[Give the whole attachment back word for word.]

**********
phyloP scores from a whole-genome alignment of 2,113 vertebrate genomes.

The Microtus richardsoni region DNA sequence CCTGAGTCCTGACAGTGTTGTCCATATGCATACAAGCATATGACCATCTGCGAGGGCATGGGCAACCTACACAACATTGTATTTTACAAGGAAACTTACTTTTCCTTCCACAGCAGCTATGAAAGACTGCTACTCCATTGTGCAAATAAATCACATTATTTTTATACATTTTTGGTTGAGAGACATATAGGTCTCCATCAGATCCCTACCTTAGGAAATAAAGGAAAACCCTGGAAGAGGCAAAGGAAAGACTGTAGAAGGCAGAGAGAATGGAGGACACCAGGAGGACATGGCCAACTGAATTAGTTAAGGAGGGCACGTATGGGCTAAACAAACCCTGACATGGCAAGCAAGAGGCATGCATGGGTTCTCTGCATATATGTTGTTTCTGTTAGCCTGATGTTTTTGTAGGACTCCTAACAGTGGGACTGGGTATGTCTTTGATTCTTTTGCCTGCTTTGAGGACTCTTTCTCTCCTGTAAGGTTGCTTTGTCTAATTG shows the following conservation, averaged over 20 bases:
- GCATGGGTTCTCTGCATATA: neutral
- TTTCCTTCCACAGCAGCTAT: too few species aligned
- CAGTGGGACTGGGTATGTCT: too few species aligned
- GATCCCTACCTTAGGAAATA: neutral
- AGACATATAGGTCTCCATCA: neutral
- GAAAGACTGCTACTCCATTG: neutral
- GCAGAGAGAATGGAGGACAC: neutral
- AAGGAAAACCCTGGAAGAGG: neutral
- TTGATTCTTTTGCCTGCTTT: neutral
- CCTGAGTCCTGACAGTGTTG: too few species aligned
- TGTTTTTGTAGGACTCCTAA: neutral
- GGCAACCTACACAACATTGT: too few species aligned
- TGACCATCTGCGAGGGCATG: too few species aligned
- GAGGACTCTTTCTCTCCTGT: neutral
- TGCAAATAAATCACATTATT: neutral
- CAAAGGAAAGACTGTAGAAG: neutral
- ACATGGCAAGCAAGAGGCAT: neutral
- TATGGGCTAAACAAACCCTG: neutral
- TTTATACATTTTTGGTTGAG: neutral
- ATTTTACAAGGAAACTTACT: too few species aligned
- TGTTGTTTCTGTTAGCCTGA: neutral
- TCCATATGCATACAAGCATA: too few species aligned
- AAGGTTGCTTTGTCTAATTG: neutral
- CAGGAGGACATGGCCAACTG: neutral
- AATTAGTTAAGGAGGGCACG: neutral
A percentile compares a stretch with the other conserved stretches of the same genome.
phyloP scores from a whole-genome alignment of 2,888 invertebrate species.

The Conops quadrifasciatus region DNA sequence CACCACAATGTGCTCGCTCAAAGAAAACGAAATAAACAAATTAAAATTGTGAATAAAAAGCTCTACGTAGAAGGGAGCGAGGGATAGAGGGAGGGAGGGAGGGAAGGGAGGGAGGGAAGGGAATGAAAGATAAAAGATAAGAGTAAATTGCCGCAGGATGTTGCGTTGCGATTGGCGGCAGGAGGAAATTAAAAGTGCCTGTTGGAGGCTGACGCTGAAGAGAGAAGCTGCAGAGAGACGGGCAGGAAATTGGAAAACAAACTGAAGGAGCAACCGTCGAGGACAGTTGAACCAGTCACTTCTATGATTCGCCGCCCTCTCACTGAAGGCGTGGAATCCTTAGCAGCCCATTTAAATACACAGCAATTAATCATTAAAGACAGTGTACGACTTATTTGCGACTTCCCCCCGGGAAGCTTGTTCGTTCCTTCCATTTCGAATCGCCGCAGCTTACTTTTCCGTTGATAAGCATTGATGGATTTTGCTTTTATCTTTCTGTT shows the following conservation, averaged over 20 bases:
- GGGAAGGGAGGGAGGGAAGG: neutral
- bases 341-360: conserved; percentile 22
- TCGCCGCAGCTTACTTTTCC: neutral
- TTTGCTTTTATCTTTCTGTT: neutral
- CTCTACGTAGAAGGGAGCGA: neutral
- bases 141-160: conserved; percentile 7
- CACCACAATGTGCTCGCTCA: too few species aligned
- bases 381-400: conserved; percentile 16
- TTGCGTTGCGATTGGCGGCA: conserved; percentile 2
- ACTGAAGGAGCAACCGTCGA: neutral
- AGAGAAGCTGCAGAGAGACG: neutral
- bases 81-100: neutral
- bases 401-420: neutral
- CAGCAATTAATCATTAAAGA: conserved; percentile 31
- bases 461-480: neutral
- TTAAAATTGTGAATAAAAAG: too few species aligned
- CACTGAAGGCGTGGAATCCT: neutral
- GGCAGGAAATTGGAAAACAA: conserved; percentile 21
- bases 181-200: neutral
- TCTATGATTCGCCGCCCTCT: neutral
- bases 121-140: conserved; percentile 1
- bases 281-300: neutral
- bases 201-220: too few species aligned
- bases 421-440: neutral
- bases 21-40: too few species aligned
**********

phyloP scores from a whole-genome alignment of 2,113 vertebrate genomes.

The Microtus richardsoni region DNA sequence CCTGAGTCCTGACAGTGTTGTCCATATGCATACAAGCATATGACCATCTGCGAGGGCATGGGCAACCTACACAACATTGTATTTTACAAGGAAACTTACTTTTCCTTCCACAGCAGCTATGAAAGACTGCTACTCCATTGTGCAAATAAATCACATTATTTTTATACATTTTTGGTTGAGAGACATATAGGTCTCCATCAGATCCCTACCTTAGGAAATAAAGGAAAACCCTGGAAGAGGCAAAGGAAAGACTGTAGAAGGCAGAGAGAATGGAGGACACCAGGAGGACATGGCCAACTGAATTAGTTAAGGAGGGCACGTATGGGCTAAACAAACCCTGACATGGCAAGCAAGAGGCATGCATGGGTTCTCTGCATATATGTTGTTTCTGTTAGCCTGATGTTTTTGTAGGACTCCTAACAGTGGGACTGGGTATGTCTTTGATTCTTTTGCCTGCTTTGAGGACTCTTTCTCTCCTGTAAGGTTGCTTTGTCTAATTG shows the following conservation, averaged over 20 bases:
- GCATGGGTTCTCTGCATATA: neutral
- TTTCCTTCCACAGCAGCTAT: too few species aligned
- CAGTGGGACTGGGTATGTCT: too few species aligned
- GATCCCTACCTTAGGAAATA: neutral
- AGACATATAGGTCTCCATCA: neutral
- GAAAGACTGCTACTCCATTG: neutral
- GCAGAGAGAATGGAGGACAC: neutral
- AAGGAAAACCCTGGAAGAGG: neutral
- TTGATTCTTTTGCCTGCTTT: neutral
- CCTGAGTCCTGACAGTGTTG: too few species aligned
- TGTTTTTGTAGGACTCCTAA: neutral
- GGCAACCTACACAACATTGT: too few species aligned
- TGACCATCTGCGAGGGCATG: too few species aligned
- GAGGACTCTTTCTCTCCTGT: neutral
- TGCAAATAAATCACATTATT: neutral
- CAAAGGAAAGACTGTAGAAG: neutral
- ACATGGCAAGCAAGAGGCAT: neutral
- TATGGGCTAAACAAACCCTG: neutral
- TTTATACATTTTTGGTTGAG: neutral
- ATTTTACAAGGAAACTTACT: too few species aligned
- TGTTGTTTCTGTTAGCCTGA: neutral
- TCCATATGCATACAAGCATA: too few species aligned
- AAGGTTGCTTTGTCTAATTG: neutral
- CAGGAGGACATGGCCAACTG: neutral
- AATTAGTTAAGGAGGGCACG: neutral
A percentile compares a stretch with the other conserved stretches of the same genome.
phyloP scores from a whole-genome alignment of 2,888 invertebrate species.

The Conops quadrifasciatus region DNA sequence CACCACAATGTGCTCGCTCAAAGAAAACGAAATAAACAAATTAAAATTGTGAATAAAAAGCTCTACGTAGAAGGGAGCGAGGGATAGAGGGAGGGAGGGAGGGAAGGGAGGGAGGGAAGGGAATGAAAGATAAAAGATAAGAGTAAATTGCCGCAGGATGTTGCGTTGCGATTGGCGGCAGGAGGAAATTAAAAGTGCCTGTTGGAGGCTGACGCTGAAGAGAGAAGCTGCAGAGAGACGGGCAGGAAATTGGAAAACAAACTGAAGGAGCAACCGTCGAGGACAGTTGAACCAGTCACTTCTATGATTCGCCGCCCTCTCACTGAAGGCGTGGAATCCTTAGCAGCCCATTTAAATACACAGCAATTAATCATTAAAGACAGTGTACGACTTATTTGCGACTTCCCCCCGGGAAGCTTGTTCGTTCCTTCCATTTCGAATCGCCGCAGCTTACTTTTCCGTTGATAAGCATTGATGGATTTTGCTTTTATCTTTCTGTT shows the following conservation, averaged over 20 bases:
- GGGAAGGGAGGGAGGGAAGG: neutral
- bases 341-360: conserved; percentile 22
- TCGCCGCAGCTTACTTTTCC: neutral
- TTTGCTTTTATCTTTCTGTT: neutral
- CTCTACGTAGAAGGGAGCGA: neutral
- bases 141-160: conserved; percentile 7
- CACCACAATGTGCTCGCTCA: too few species aligned
- bases 381-400: conserved; percentile 16
- TTGCGTTGCGATTGGCGGCA: conserved; percentile 2
- ACTGAAGGAGCAACCGTCGA: neutral
- AGAGAAGCTGCAGAGAGACG: neutral
- bases 81-100: neutral
- bases 401-420: neutral
- CAGCAATTAATCATTAAAGA: conserved; percentile 31
- bases 461-480: neutral
- TTAAAATTGTGAATAAAAAG: too few species aligned
- CACTGAAGGCGTGGAATCCT: neutral
- GGCAGGAAATTGGAAAACAA: conserved; percentile 21
- bases 181-200: neutral
- TCTATGATTCGCCGCCCTCT: neutral
- bases 121-140: conserved; percentile 1
- bases 281-300: neutral
- bases 201-220: too few species aligned
- bases 421-440: neutral
- bases 21-40: too few species aligned